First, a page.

A few charters mention one William of Pont-de-l’Arche, who was the sheriff of Hampshire during most of Henry 1st Beauclerc’s reign (from 1100 to 1135), and also sheriff of Wiltshire, Berkshire, … He was in Normandy by the side of the king, about 1127-1129. He married Robert Mauduit’s daughter, which allowed him to become chamberlain (in charge of the royal apartments), unless he owed that position of his brother Osbert. Osbert had a role to play for the Norman Treasure as a tax-collector in England. It has been said that William was the chief-treasurer during the last years of Henry’s reign. He was certainly in charge of the Treasure in Winchester when Stephen of Blois arrived (he reigned from 1135 to 1154), and he was chamberlain under the latter, though he left that charge for some time under Matilda (1135). He owned land in the south of England and a stone house in London. He died about 1145. Did William come from the city whose name he wore, or was he a captain of the right bank fort, in charge of the city for the king? Is there any link between the wealth coming from the taxes received under and on the bridge in Pont-de-l’Arche and that man’s taxation office? We can’t put forward much, in the absence of documents. Nevertheless, the chamberlain charge, the taxation and political offices which were (or might have been) entrusted with William of Pont-de-l’Arche, show that the king really trusted him, except for Matilda. Can’t we consider, then, that he gained that trust mostly by assuming river, taxation, military control of Pont-de-l’Arche? Would we, in those few royal documents, have the name of one of the first governors of the city, or that of a captain of the fort?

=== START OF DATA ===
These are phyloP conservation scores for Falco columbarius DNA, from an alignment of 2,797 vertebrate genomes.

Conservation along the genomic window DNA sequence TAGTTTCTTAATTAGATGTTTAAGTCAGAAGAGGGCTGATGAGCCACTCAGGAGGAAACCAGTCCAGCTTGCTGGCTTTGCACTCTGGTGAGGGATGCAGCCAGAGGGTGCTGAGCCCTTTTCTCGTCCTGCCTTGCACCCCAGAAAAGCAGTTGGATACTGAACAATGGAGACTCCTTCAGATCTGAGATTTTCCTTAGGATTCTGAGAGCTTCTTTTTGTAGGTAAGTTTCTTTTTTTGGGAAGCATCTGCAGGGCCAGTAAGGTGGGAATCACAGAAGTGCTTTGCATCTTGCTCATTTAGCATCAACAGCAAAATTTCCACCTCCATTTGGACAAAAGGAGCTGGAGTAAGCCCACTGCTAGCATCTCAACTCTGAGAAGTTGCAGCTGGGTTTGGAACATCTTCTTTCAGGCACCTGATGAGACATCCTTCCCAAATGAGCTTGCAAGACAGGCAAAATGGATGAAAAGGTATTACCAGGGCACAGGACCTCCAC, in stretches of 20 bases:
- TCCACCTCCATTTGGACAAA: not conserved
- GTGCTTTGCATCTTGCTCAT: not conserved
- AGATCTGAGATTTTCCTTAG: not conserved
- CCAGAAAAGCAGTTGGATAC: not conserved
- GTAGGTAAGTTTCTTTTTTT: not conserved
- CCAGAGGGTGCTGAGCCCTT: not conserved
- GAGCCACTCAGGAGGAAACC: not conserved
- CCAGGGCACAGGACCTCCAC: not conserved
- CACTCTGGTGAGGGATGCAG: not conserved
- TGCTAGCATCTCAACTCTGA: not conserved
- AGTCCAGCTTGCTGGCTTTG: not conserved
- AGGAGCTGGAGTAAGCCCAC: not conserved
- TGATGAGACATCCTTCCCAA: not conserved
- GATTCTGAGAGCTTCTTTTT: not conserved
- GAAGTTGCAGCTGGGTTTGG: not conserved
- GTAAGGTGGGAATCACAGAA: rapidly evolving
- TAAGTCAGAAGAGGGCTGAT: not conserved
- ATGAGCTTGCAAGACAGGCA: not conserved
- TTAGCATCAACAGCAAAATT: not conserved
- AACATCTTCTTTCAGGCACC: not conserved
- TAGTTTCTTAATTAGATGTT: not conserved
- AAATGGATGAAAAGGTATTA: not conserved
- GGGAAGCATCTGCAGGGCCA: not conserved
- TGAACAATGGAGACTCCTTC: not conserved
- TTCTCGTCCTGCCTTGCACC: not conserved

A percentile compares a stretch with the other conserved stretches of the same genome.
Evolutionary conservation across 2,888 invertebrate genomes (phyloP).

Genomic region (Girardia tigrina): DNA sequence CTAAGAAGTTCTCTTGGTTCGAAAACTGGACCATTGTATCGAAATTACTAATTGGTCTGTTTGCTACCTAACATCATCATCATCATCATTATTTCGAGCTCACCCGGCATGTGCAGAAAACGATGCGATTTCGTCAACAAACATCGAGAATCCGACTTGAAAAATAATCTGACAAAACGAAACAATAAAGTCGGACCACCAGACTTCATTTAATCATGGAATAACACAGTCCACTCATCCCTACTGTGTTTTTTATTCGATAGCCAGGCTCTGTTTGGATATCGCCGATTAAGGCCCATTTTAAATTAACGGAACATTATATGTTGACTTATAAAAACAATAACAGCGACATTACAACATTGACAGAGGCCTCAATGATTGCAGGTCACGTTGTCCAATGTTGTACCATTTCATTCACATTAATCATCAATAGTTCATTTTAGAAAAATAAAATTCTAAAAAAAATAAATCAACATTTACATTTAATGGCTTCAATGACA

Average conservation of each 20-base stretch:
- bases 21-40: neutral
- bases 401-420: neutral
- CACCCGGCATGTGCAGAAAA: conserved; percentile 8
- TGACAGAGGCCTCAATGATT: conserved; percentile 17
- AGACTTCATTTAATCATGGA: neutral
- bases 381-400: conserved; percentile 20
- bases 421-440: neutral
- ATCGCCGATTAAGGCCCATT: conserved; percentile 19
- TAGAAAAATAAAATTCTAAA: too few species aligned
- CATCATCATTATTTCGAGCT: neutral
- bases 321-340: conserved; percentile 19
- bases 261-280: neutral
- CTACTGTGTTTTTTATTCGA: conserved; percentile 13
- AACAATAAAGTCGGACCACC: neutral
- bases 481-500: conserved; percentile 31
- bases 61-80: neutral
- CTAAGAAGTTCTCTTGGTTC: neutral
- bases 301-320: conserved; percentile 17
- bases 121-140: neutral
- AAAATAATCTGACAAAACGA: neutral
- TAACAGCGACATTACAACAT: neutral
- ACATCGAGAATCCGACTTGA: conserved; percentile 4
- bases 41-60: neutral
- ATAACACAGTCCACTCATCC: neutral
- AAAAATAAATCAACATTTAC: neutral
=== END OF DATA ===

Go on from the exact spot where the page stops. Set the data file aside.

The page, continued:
______ GILLINGHAM Richard, Richard cœur de Lion, Paris : Noêsis, 1996, p. 338-339.


LE PATOUREL, John, Feudal Empires Norman and Plantagenet, Londres : The Hambleton press, 1984, 410 p.


Pont-de-l’Arche and the hundred Years War: 31 years of English occupation.